Where Things Stand: Advocacy Group Finds GOP’s Slew Of Education-Gagging Laws Intentionally Vague

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A parent of a Lake County student holds up a sign during the school board meeting in Tavares, Florida on Thursday, Sept. 9, 2021. Board members were debating a new policy that would mandate face masks, with a parent ... A parent of a Lake County student holds up a sign during the school board meeting in Tavares, Florida on Thursday, Sept. 9, 2021. Board members were debating a new policy that would mandate face masks, with a parent opt out, at all Lake public schools where 5% or more of students test positive for COVID-19. (Joe Burbank/Orlando Sentinel/Tribune News Service via Getty Images) MORE LESS

Political observers have been theorizing for some time that the Republican Party’s current war on education and school-related issues is all part of a broader effort to create a political illusion. The right-wing media and right-wing politicians are seemingly using each other to make enough noise about faux cultural grievances that it’s impossible to tell where the noise originated in the first place.

Are kindergarteners in Florida being exposed to LGBTQ or gender identity issues in an age inappropriate way? Are math textbooks in Texas indoctrinating kids to become liberal cyborgs? No, but asking the question gives the question a life of its own.

And education advocates have been sounding the alarm on the issue for some time — that education-gagging laws sweeping red states across the nation are also being written in a way that makes them difficult to implement on any sort of practical level.

The advocacy group Pen America published some findings from its ongoing research this week, tracking the various K-12 education-targeting laws being passed around the U.S. This month, the group looked at the “guidance documents” that have been put forth in states that have passed new laws restricting what’s taught in public schools — whether it’s amorphous bans on the teaching of “Critical Race Theory,” i.e. talking about systemic racism in the classroom, outlawing specific library books or, as has become increasingly popular in red states in recent weeks, introducing copy-cat versions of Gov. Ron DeSantis’ (R) “Don’t Say Gay” bill.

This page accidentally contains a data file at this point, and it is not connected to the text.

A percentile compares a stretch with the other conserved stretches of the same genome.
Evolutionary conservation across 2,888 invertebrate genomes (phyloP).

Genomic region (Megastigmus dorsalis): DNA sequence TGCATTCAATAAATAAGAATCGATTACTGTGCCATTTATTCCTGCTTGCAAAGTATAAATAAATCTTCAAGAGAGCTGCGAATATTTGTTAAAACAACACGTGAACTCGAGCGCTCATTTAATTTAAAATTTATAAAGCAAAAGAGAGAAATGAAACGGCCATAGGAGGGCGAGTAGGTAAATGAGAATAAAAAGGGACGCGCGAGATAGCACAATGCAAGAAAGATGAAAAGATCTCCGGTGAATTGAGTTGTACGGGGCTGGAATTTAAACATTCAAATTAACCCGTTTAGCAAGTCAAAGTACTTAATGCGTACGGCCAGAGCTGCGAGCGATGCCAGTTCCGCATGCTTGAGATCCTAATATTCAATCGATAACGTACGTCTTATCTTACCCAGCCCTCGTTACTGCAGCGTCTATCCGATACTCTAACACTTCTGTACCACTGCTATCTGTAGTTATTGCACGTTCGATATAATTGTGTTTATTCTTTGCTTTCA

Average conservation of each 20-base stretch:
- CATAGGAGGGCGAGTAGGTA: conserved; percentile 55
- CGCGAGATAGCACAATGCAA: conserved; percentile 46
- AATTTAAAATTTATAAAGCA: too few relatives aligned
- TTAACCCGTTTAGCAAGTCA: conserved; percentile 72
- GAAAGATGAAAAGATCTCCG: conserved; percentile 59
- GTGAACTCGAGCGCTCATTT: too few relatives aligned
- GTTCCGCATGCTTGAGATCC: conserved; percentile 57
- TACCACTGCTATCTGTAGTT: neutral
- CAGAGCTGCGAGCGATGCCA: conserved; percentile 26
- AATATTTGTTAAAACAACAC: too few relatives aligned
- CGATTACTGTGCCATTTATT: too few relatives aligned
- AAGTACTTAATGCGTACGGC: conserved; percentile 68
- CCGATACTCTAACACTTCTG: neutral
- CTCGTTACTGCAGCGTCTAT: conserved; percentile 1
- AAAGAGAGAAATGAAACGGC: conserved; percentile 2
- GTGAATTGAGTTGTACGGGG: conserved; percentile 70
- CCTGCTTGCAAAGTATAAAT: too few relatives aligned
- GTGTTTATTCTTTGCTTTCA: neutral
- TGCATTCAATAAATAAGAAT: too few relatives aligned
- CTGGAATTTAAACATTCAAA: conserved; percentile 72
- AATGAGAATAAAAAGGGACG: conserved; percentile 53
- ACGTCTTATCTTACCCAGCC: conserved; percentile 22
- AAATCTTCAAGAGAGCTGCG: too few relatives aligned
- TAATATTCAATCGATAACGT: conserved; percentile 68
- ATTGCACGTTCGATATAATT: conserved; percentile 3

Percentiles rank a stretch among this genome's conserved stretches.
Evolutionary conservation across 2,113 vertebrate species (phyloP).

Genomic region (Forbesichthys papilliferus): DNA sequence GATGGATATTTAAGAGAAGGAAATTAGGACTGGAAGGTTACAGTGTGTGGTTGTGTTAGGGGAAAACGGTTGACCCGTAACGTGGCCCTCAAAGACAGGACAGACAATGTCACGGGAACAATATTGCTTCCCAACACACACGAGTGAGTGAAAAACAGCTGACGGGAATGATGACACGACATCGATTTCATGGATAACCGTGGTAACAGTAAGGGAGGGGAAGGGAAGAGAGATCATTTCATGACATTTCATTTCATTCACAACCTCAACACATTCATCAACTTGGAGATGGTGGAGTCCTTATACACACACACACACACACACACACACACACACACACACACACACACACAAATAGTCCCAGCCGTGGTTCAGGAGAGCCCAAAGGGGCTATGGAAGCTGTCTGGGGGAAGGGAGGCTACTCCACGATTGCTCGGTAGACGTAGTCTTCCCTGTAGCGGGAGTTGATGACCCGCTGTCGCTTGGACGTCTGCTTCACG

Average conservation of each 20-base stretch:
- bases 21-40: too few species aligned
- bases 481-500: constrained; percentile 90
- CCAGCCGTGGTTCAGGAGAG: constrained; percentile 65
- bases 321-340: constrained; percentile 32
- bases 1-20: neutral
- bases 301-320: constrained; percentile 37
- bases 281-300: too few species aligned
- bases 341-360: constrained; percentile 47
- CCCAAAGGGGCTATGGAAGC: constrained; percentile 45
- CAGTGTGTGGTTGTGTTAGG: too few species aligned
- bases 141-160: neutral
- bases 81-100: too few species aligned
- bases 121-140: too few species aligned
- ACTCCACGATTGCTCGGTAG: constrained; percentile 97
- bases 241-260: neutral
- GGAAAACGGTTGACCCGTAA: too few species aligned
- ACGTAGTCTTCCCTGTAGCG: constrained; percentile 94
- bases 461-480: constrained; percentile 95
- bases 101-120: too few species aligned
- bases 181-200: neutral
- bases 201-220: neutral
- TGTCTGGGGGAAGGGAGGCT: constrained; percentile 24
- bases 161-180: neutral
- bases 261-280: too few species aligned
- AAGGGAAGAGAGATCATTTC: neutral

As Pen America describes it, guidance documents are put together by state officials after a law has been passed to give schools practical steps to ensure they’re following the new laws. But, as the advocacy group writes, “instead of clarifying the laws, guidance documents have muddied the waters, further eroding academic freedom and students’ right to learn.”

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The group found that, since January 2021, almost 200 of these “education gag” bills have been proposed in 40 states, with 19 becoming law. Several other states have passed similar bans on various versions of the GOP’s fake education-related boogeymen via executive action.

But the majority of the bills that have become law either have not come with “guidance documents” to help schools implement the laws or the state’s tips for incorporating the new bans into school policy were just as vaguely written as the language of the bills themselves. Per Pen America:

Twelve educational gag orders passed in 2021, of which ten are still law. Of these ten, only five have been accompanied by an official guidance: Iowa HF 802, New Hampshire HB 2, Oklahoma HB 1775, Tennessee SB 623, and Texas SB 3. The other five states that passed laws last year (Arizona, Arkansas, Idaho, North Dakota, and South Carolina) have published nothing. Teachers, administrators, and parents in these states are no more informed today about the application of these laws than on the day they were passed. 

Without solid practical guidance on how to implement the laws, Pen America found that many school administrators are over-correcting, which is having a chilling effect on what crucial topics teachers will opt to raise in the classroom. That’s not good for students.

The study also adds to theories that all of this is just for political show.

Pen America stated it well here:

And finally, it is worth considering whether all of this – the confusion, the caution, the chilling effect – is intentional. Certainly if they wished, legislators could craft narrower and more precise language. States are more than capable of developing clear and well-defined guidances, when the spirit moves them. Yet in this case, they have not.

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